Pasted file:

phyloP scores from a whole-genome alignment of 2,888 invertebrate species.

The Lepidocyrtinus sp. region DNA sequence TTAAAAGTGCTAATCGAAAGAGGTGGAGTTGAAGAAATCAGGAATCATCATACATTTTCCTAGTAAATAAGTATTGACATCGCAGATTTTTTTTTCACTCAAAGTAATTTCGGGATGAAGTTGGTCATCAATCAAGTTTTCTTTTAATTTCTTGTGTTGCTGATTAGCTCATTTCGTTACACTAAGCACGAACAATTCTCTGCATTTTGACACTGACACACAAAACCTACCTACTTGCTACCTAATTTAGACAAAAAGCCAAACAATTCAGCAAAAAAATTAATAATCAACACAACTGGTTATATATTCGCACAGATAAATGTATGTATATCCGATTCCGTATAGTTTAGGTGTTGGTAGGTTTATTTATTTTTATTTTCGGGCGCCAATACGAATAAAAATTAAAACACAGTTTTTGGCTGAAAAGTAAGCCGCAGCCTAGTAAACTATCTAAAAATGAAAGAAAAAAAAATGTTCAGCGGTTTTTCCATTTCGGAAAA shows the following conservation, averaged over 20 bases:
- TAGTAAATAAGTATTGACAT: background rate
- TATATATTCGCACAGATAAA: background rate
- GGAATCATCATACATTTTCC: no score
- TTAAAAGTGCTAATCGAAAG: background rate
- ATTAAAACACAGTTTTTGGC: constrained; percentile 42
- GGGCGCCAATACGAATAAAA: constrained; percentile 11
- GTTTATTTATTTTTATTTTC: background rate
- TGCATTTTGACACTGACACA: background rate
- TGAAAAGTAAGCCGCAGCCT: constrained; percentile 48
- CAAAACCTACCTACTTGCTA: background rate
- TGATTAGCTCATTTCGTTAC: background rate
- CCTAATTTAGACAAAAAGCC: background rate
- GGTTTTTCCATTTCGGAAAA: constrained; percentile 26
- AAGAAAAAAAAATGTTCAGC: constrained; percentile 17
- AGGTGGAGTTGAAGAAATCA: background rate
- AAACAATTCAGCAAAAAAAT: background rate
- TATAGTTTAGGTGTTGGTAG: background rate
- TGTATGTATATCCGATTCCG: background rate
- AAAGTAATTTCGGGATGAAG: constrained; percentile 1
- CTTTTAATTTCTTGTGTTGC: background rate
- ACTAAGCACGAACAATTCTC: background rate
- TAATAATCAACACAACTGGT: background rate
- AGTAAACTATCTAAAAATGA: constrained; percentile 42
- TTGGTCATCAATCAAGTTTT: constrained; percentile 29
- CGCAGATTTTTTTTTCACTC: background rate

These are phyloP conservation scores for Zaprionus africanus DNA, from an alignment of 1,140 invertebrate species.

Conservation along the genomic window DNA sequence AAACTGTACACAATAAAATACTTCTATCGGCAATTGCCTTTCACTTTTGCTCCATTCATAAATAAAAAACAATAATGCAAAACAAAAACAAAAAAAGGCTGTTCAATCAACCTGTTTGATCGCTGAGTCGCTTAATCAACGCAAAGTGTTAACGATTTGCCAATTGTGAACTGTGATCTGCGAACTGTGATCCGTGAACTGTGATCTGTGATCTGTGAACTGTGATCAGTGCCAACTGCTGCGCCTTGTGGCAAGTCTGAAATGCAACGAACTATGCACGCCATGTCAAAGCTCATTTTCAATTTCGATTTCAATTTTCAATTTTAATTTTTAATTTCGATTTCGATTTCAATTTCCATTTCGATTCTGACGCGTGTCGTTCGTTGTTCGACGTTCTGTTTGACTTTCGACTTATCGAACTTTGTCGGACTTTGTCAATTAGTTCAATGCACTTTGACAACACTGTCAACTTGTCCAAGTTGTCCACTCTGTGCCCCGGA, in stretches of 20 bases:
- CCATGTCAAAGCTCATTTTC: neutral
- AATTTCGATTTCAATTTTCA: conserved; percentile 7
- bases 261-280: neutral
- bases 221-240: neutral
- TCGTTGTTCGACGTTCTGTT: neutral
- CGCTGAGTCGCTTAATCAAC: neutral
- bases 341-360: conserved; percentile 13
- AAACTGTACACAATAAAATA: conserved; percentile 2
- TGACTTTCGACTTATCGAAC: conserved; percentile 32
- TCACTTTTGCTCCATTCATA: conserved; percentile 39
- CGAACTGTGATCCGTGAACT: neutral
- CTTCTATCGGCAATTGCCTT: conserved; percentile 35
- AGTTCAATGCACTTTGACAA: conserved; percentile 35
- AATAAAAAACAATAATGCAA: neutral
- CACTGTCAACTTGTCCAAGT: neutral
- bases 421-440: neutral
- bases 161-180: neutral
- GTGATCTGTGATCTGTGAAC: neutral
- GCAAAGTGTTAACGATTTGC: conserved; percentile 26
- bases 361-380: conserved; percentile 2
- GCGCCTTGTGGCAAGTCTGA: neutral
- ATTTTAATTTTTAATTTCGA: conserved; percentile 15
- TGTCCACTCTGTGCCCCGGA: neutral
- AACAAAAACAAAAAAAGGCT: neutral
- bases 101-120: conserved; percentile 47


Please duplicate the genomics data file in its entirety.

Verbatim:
phyloP scores from a whole-genome alignment of 2,888 invertebrate species.

The Lepidocyrtinus sp. region DNA sequence TTAAAAGTGCTAATCGAAAGAGGTGGAGTTGAAGAAATCAGGAATCATCATACATTTTCCTAGTAAATAAGTATTGACATCGCAGATTTTTTTTTCACTCAAAGTAATTTCGGGATGAAGTTGGTCATCAATCAAGTTTTCTTTTAATTTCTTGTGTTGCTGATTAGCTCATTTCGTTACACTAAGCACGAACAATTCTCTGCATTTTGACACTGACACACAAAACCTACCTACTTGCTACCTAATTTAGACAAAAAGCCAAACAATTCAGCAAAAAAATTAATAATCAACACAACTGGTTATATATTCGCACAGATAAATGTATGTATATCCGATTCCGTATAGTTTAGGTGTTGGTAGGTTTATTTATTTTTATTTTCGGGCGCCAATACGAATAAAAATTAAAACACAGTTTTTGGCTGAAAAGTAAGCCGCAGCCTAGTAAACTATCTAAAAATGAAAGAAAAAAAAATGTTCAGCGGTTTTTCCATTTCGGAAAA shows the following conservation, averaged over 20 bases:
- TAGTAAATAAGTATTGACAT: background rate
- TATATATTCGCACAGATAAA: background rate
- GGAATCATCATACATTTTCC: no score
- TTAAAAGTGCTAATCGAAAG: background rate
- ATTAAAACACAGTTTTTGGC: constrained; percentile 42
- GGGCGCCAATACGAATAAAA: constrained; percentile 11
- GTTTATTTATTTTTATTTTC: background rate
- TGCATTTTGACACTGACACA: background rate
- TGAAAAGTAAGCCGCAGCCT: constrained; percentile 48
- CAAAACCTACCTACTTGCTA: background rate
- TGATTAGCTCATTTCGTTAC: background rate
- CCTAATTTAGACAAAAAGCC: background rate
- GGTTTTTCCATTTCGGAAAA: constrained; percentile 26
- AAGAAAAAAAAATGTTCAGC: constrained; percentile 17
- AGGTGGAGTTGAAGAAATCA: background rate
- AAACAATTCAGCAAAAAAAT: background rate
- TATAGTTTAGGTGTTGGTAG: background rate
- TGTATGTATATCCGATTCCG: background rate
- AAAGTAATTTCGGGATGAAG: constrained; percentile 1
- CTTTTAATTTCTTGTGTTGC: background rate
- ACTAAGCACGAACAATTCTC: background rate
- TAATAATCAACACAACTGGT: background rate
- AGTAAACTATCTAAAAATGA: constrained; percentile 42
- TTGGTCATCAATCAAGTTTT: constrained; percentile 29
- CGCAGATTTTTTTTTCACTC: background rate

These are phyloP conservation scores for Zaprionus africanus DNA, from an alignment of 1,140 invertebrate species.

Conservation along the genomic window DNA sequence AAACTGTACACAATAAAATACTTCTATCGGCAATTGCCTTTCACTTTTGCTCCATTCATAAATAAAAAACAATAATGCAAAACAAAAACAAAAAAAGGCTGTTCAATCAACCTGTTTGATCGCTGAGTCGCTTAATCAACGCAAAGTGTTAACGATTTGCCAATTGTGAACTGTGATCTGCGAACTGTGATCCGTGAACTGTGATCTGTGATCTGTGAACTGTGATCAGTGCCAACTGCTGCGCCTTGTGGCAAGTCTGAAATGCAACGAACTATGCACGCCATGTCAAAGCTCATTTTCAATTTCGATTTCAATTTTCAATTTTAATTTTTAATTTCGATTTCGATTTCAATTTCCATTTCGATTCTGACGCGTGTCGTTCGTTGTTCGACGTTCTGTTTGACTTTCGACTTATCGAACTTTGTCGGACTTTGTCAATTAGTTCAATGCACTTTGACAACACTGTCAACTTGTCCAAGTTGTCCACTCTGTGCCCCGGA, in stretches of 20 bases:
- CCATGTCAAAGCTCATTTTC: neutral
- AATTTCGATTTCAATTTTCA: conserved; percentile 7
- bases 261-280: neutral
- bases 221-240: neutral
- TCGTTGTTCGACGTTCTGTT: neutral
- CGCTGAGTCGCTTAATCAAC: neutral
- bases 341-360: conserved; percentile 13
- AAACTGTACACAATAAAATA: conserved; percentile 2
- TGACTTTCGACTTATCGAAC: conserved; percentile 32
- TCACTTTTGCTCCATTCATA: conserved; percentile 39
- CGAACTGTGATCCGTGAACT: neutral
- CTTCTATCGGCAATTGCCTT: conserved; percentile 35
- AGTTCAATGCACTTTGACAA: conserved; percentile 35
- AATAAAAAACAATAATGCAA: neutral
- CACTGTCAACTTGTCCAAGT: neutral
- bases 421-440: neutral
- bases 161-180: neutral
- GTGATCTGTGATCTGTGAAC: neutral
- GCAAAGTGTTAACGATTTGC: conserved; percentile 26
- bases 361-380: conserved; percentile 2
- GCGCCTTGTGGCAAGTCTGA: neutral
- ATTTTAATTTTTAATTTCGA: conserved; percentile 15
- TGTCCACTCTGTGCCCCGGA: neutral
- AACAAAAACAAAAAAAGGCT: neutral
- bases 101-120: conserved; percentile 47